However, the planting season is now in full swing. I wouldn’t be returning to any serious writing until I have finished planting this year’s crop of Egusi and corn. I am planting these on a farm by the Mungo River where my novel Because of Women is set.

On His "Mad" Look

In the West they would call me a romantic, one of the last breed, I suppose. A romantic and not a mad man, as some people do here, in Africa, fearing the beard and scared of the head of hair. Listen, all those years I was abroad, not once did any European or American call me a mad man as some of my own people are now doing, thinking I am mad. I tell you, in Douala, sometimes it takes me as long as an hour to get a taxi. When they stop, it is to give some chap who might be waiting with me a ride. But me, no! They don’t want the beard. They don’t want my look. They are damned scared.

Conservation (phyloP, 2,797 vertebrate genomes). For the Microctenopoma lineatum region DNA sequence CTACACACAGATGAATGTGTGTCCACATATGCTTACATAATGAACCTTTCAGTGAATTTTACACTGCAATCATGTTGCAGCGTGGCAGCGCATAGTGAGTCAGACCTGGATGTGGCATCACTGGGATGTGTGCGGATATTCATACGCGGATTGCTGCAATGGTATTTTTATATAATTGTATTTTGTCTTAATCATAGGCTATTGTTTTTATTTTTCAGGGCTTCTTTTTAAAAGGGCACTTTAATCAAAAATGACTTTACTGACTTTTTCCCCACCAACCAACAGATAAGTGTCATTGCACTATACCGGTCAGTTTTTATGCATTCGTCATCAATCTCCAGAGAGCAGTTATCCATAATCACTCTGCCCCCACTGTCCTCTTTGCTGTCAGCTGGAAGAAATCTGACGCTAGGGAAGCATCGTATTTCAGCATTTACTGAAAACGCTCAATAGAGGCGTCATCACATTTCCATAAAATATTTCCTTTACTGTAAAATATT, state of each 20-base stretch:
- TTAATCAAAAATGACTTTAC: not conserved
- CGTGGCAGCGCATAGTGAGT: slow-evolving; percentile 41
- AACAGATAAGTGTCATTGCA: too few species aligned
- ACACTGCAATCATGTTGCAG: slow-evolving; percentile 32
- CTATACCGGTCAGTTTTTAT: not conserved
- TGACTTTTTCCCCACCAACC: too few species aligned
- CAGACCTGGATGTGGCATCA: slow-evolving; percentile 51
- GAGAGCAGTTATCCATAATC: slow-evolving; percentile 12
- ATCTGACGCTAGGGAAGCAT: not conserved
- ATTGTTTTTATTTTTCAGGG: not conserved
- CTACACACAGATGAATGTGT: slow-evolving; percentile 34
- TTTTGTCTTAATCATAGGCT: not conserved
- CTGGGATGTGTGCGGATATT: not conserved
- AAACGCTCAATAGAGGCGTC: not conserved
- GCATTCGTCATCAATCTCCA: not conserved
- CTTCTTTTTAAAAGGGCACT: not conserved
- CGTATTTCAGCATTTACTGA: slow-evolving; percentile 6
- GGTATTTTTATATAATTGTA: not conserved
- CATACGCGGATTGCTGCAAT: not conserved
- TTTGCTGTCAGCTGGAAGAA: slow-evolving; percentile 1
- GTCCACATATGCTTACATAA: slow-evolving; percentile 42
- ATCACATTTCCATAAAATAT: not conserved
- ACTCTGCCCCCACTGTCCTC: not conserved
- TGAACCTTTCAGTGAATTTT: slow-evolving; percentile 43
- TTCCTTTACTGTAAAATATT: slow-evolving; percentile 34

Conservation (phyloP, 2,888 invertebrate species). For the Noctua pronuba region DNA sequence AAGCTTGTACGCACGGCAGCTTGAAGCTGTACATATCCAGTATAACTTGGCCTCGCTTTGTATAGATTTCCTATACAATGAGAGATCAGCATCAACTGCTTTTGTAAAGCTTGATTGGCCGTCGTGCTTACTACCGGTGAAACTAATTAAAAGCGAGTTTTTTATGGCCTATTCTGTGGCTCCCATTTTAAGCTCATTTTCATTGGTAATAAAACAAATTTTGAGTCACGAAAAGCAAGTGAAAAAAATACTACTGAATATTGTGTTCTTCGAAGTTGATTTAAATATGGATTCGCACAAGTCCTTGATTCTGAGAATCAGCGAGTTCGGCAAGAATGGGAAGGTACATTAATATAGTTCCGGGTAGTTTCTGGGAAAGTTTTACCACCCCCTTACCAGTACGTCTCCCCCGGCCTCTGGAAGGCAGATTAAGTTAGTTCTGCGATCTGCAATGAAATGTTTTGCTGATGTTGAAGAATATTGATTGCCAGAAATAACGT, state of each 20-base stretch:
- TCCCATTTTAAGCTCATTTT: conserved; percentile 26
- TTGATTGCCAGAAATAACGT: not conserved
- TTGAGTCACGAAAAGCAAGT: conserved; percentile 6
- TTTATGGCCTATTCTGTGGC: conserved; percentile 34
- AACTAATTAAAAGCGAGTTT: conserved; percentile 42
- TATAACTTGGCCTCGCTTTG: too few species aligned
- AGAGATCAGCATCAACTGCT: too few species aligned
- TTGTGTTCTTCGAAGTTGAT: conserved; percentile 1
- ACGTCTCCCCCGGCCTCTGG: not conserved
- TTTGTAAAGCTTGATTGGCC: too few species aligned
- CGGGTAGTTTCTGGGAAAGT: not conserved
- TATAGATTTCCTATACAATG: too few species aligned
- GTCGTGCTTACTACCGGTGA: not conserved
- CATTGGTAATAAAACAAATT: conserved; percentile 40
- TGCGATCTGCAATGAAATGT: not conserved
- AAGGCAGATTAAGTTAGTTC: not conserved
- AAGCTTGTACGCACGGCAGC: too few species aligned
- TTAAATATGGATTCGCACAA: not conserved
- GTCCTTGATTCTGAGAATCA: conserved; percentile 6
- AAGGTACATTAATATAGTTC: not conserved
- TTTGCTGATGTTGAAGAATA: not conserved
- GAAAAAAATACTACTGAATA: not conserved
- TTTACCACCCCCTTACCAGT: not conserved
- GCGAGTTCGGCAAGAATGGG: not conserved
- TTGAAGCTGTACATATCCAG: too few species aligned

Don’t let anyone impose their will on you. So let them be scared of my look, of my beard, of my head of hair. They are just philistines who are afraid of originality. They wish to be caricatures of Europeans. When they are scared of a mere beard, what would these people do when war comes, when the horizon suddenly begins to sneeze smoke and spit flames?

Who will save the nation? For only the courageous can defend the colors of a country? Only people like those few taxi drivers who, not minding the way I look, give me a ride in their vehicles, will be at the command of our cannons. For they are courageous people. They love all their people, even those who do not look like caricatures of Europeans. Even the Bearded Ones.

*Culled from Cameroon Life Magazine (May 1990)